Q&A with Deb. Meet the Red Beetle's Founder
What inspired you to start The Red Beetle?
After 8 years in Australia, I came back to Europe with a very clear idea: launch a business that would help small family businesses producing the most delicious Italian food to reach new international markets. The idea to include and feature Red (aka, the Beetle) came later. I wanted it to be my journey through Italy, bring back the human side in an industry that was lacking exactly that and add a little romance too.
What memories do you have of food during your childhood in Italy?
There are so many... From making a blueberry jam tart with granny after school every week (gone in a day or two!), or stealing raw fresh pasta from the table on a Sunday morning before lunch, to watching the tomato harvest in August down in Apulia when the women of the family made "salsa" for the months to come. Small rituals, but they obviously left a mark.
What makes Italian products so special?
Italy is certainly blessed with an infinite of microclimates: San Marzano tomatoes grown near the Alps will never taste the same as the ones coming from the Valle del Sarno, where the goodness of the volcanic soil, the climate and sea breeze all converge into one spectacular produce. It's not just Mother Nature though. Centuries of knowledge passed down to fine tune, understand, experiment... it must all count for something, right?
What do you look for when seeking a new product?
Quality of course, but this usually comes in multiple factors: where it's made, how, the processes and procedures in place, but the most important aspect of all are the people behind it. I love working with small businesses because it is very much a personal affair. They have always something interesting to share, their knowledge is incredible, and I like to think that we become part of their families too. Then always very important: packaging and how open they are in letting us visit their premise. If this cannot happen, we would not sell their products.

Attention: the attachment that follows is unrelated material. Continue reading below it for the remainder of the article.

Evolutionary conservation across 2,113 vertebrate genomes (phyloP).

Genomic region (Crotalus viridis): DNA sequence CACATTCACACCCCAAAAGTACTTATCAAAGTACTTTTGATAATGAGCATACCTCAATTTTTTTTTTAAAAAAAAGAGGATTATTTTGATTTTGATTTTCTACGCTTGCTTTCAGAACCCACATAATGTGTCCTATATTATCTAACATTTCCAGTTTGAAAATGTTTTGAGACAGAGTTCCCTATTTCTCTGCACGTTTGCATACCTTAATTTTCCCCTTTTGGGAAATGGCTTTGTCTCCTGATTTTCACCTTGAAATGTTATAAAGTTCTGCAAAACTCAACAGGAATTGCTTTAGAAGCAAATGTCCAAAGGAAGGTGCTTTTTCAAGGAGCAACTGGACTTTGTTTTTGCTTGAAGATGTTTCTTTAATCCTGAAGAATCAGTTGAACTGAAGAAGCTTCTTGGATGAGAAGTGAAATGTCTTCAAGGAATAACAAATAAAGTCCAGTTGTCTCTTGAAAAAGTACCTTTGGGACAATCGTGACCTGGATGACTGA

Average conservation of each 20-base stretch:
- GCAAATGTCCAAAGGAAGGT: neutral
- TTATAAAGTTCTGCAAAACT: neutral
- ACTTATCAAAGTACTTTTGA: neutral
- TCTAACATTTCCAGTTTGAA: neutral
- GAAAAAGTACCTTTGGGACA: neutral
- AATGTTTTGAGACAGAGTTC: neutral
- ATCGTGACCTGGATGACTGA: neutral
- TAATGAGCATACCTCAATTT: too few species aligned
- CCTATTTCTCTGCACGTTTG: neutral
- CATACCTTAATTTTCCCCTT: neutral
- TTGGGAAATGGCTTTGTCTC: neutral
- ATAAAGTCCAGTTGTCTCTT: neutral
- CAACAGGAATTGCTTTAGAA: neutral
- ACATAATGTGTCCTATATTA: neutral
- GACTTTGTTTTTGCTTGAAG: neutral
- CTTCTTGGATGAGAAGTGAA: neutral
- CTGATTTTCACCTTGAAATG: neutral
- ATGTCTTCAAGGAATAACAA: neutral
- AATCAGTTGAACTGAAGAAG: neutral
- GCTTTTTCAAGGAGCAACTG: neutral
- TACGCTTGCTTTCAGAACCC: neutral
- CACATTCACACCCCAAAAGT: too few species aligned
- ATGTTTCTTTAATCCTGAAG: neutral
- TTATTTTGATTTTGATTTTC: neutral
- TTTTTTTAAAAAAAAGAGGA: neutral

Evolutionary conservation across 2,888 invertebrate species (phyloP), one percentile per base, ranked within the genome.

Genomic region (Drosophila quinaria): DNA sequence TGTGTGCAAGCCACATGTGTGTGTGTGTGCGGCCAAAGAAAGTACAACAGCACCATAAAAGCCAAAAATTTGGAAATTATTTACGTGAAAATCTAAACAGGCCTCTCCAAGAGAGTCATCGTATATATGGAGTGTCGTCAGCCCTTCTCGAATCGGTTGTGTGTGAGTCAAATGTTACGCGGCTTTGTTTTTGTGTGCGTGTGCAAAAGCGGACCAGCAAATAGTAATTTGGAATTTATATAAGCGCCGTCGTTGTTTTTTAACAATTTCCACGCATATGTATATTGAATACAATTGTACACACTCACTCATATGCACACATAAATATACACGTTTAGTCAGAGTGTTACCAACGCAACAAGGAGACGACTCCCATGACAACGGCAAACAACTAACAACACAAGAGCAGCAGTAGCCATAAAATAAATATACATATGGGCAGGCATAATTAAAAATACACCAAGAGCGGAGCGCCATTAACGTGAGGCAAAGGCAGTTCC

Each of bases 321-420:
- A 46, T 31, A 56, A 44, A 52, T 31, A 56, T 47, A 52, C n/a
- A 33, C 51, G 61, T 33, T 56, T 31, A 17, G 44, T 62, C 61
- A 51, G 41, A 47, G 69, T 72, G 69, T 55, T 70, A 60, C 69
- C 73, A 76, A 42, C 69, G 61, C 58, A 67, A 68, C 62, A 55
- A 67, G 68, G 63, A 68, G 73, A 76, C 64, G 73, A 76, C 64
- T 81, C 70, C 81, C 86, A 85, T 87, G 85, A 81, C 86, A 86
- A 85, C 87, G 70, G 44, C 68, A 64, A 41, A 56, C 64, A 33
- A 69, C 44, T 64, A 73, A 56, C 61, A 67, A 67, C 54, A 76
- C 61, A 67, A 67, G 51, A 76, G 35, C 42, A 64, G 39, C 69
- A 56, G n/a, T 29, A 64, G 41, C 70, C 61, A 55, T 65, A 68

Why is it so important to you to meet all of your producers face to face and see and understand the production of their produce?
Trust. For me to visit and meet my producers in person is a way to give the customers the ease to buy, knowing that someone is doing the leg work for them. It also brings back the human side of food: by showing those who make it, it creates a wonderful connection, amplifying the experience. Then of course, curiosity. Learning food history, traditions, rituals is fascinating!
What challenges have you had during your time running The Red Beetle? How have you overcome them?
The biggest challenge has always been around logistics: couriers, fulfilment centres, warehouse and so on. No one will look after my products or deliver them in mint conditions the same way I would. And as much as driving around Europe with the Red Beetle collecting products and delivering orders would be amazing, that is really not an option. That's the best part of running a small business though: if something does not work, it takes about 2 second to rectify and change course. Looking back at my corporate life, with so many strict rules and obligations, this is so refreshing!
What does the future holds for The Red Beetle?
New products of course, more small businesses, stories and features. Start selling through Deli's, supper clubs, events, degustation nights and more. A little dream of mine: a book. My journey through Italy, the stories, the produce, the traditions... one day.
What is your favourite Red Beetle product?
I love them all, but my favourite has always been the Hazelnut spread from the Langhe. It has the magic ability to turn a bad day, into a good one.
What is your favourite Italian dish?
Oooh, this one's tricky. There's one for every region and every season, but if I must pick, then Bucatini all'Amatriciana. And Tiramisu of course.
Photo taken at the Il Borgo del Balsamico, where the delicious balsamic vinegar is from.